Wills and Estate Planning Law

Wills and Estate Planning Legal Issues

Wills and Estate Planning Law:

A will is a legal document which allows you to choose who receives the rights to your belongings after you die. A will can also be used to assign a guardian for your children until they are capable of looking after themselves. Wills also allows you to choose a trusted person who will manage the distribution of your assets, also known as an executor. If you have not done any estate planning, your assets may be managed by a court-appointed professional, also known as an administrator. A will is usually in the form of a written statement and includes names of the people you want to benefit, called beneficiaries. When you have financial dependents, such as children, having a will can save the expense of arguments that may come up when a person dies without a will. Even if you own a few assets, it is worth making a will to ensure what will become of your assets when you die.

Estate planning is the process of making plans for how you would like to transfer your estate after you die. Your estate is made up of all the property you own. This includes houses, cars, cash, clothes, jewelry, land, investment and savings accounts, retirement benefits, etc. Estate planning makes sure your estate is transferred to your beneficiaries, that you pay the least amount for your estate, and that you can assign guardians for minor children, if applicable.

Wills and Estate Planning Legal Issues:

A will is a way for you to tell others how you would like your assets and possessions to be dealt with and distributed after you die; therefore it is common for most people to have one. Your possessions include everything you own, such as your house, vehicles, land, insurance benefits, furniture, bank accounts, investments, jewelry, artworks, etc.

If you do not have a will and you die, which is known as "intestate," rules of the law apply. In other words, the court will decide all matters of distribution for you. If you are intestate, the following may happen to you:

  • If you are survived by your parents and you do not have a spouse or any children, your parents will generally receive all of your assets.
  • If you are survived by a spouse, your entire estate will pass on to your spouse.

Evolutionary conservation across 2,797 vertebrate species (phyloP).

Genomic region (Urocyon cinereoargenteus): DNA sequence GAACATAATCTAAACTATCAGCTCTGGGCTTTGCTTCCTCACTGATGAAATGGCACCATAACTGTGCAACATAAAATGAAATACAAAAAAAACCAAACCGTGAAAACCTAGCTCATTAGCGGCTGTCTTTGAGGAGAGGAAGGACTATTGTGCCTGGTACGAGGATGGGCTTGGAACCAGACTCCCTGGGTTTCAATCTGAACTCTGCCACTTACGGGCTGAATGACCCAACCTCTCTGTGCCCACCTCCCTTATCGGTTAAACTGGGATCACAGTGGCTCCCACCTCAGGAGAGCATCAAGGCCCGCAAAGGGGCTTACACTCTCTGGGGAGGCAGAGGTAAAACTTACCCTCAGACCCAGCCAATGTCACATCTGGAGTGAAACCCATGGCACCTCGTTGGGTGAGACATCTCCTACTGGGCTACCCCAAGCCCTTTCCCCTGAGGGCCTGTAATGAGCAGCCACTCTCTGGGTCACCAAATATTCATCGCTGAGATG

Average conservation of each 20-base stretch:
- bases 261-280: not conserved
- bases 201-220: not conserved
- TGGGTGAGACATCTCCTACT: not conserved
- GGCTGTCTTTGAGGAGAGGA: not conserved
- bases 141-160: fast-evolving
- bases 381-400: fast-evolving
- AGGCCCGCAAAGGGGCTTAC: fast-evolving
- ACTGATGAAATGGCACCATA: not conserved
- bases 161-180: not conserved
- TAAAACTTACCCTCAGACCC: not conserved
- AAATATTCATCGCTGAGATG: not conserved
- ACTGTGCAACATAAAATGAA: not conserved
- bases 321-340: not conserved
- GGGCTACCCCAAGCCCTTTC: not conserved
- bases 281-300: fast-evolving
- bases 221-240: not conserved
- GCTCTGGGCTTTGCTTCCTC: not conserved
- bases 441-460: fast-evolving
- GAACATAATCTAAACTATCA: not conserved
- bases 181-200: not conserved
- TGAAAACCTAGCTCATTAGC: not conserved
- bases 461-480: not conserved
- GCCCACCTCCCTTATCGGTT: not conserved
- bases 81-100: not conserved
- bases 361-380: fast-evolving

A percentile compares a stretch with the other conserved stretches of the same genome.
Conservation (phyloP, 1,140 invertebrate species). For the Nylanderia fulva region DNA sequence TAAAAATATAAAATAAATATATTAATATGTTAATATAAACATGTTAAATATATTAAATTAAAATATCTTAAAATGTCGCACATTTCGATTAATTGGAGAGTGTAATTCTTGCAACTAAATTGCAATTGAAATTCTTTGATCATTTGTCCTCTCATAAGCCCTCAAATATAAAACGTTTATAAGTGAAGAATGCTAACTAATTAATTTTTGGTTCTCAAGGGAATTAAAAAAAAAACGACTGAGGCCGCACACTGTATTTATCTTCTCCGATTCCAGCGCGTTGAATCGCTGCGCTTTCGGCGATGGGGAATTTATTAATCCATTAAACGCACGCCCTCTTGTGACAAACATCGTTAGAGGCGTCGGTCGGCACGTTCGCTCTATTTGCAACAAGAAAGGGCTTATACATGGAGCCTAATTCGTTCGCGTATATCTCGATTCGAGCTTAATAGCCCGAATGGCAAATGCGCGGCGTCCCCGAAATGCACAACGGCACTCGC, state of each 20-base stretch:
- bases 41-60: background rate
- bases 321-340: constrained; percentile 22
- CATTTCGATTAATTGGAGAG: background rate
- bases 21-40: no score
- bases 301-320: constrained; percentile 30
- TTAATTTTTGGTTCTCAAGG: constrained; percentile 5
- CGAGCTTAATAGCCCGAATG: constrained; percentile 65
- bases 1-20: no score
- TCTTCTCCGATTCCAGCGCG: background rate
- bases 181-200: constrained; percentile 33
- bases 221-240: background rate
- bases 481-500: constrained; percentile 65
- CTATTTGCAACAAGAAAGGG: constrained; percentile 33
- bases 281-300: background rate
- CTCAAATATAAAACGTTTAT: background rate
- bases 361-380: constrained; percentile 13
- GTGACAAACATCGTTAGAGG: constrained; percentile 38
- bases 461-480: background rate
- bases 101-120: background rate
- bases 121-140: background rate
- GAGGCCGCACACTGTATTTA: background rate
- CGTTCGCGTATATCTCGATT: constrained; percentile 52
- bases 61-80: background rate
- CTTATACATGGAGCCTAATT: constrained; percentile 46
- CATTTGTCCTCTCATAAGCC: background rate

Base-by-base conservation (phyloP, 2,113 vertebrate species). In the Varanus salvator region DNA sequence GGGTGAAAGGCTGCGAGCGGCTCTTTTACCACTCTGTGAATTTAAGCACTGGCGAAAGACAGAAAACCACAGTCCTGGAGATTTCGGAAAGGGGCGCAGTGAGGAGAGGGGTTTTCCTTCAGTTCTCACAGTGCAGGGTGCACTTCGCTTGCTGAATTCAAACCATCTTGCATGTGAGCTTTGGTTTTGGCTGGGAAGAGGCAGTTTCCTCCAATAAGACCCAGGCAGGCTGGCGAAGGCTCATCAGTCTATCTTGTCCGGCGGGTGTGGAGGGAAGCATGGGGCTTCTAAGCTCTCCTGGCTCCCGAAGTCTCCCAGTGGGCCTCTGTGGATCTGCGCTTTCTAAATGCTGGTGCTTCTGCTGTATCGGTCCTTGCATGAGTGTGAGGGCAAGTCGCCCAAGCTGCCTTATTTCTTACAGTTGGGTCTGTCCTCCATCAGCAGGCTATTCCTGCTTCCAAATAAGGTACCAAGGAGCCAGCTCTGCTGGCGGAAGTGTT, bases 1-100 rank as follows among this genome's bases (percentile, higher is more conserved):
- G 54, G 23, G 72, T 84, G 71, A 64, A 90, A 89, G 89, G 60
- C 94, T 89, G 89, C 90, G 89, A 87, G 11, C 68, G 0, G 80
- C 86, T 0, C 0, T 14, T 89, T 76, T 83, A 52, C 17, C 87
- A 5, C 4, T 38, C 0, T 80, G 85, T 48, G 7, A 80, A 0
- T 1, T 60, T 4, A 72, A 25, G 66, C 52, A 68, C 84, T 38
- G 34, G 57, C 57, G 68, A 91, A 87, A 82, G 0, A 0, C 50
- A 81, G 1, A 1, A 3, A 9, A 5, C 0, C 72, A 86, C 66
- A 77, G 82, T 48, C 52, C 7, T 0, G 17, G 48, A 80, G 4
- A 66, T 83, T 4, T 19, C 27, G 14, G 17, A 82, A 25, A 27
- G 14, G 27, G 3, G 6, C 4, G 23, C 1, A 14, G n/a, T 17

• If you are survived by a spouse and children, the courts will determine how your estate will be divided among your spouse and children.
  • If you die and you are survived by brothers and sisters, and you do not have a spouse, children or parents, your estate will be divided equally amongst these brothers and sisters.

If you do not use advantage of estate planning, such as by making a will or establishing a trust, your state will have a legal process in place for determining who will inherit your assets. Without estate planning, you can die "intestate", which means dying without a valid will. The intestacy laws of the state will then determine who inherits the assets. Each state has different laws, but generally, first your spouse and your children will inherit your property, and if you don't have a spouse or children, your parents are next in line. If your parents have predeceased you, your siblings will inherit your property. If not, next in line would be nieces and nephews.

What an Estate Planning Lawyer can do for you:

Most wills can be written quite simply. Others may be more complex and involve more people, significant assets and considerable amounts of money. These wills should be discussed with lawyers who are experts in this particular area. Estate planning lawyers can help you draft a simple will or change an existing will to reflect your financial status.

While it is possible for you to do your own estate planning, it is important to keep in mind that wills and trusts are legal documents that should be prepared with the help of an estate planning lawyer. An estate planning lawyer can help you draft a will, update a will or contest a will. An estate planning lawyer can also give you expert advice and make sure your wishes are met.

Lawyer Referral Service:

Ensure safe and proper distribution of your assets to members of your family. Attorney Search Network will provide you with a lawyer that can provide you with assistance with wills and any concerns you have about allocating your estate. Your estate planning lawyer can help you determine what your estate planning goals should be.

If you have any questions about the information provided above, please contact us. Call us toll free at (800) 215-1190 or fill out out online form for your Wills and Estate Planning lawyer referral.


If you have any questions about the information provided above, please contact Attorney Search Network.

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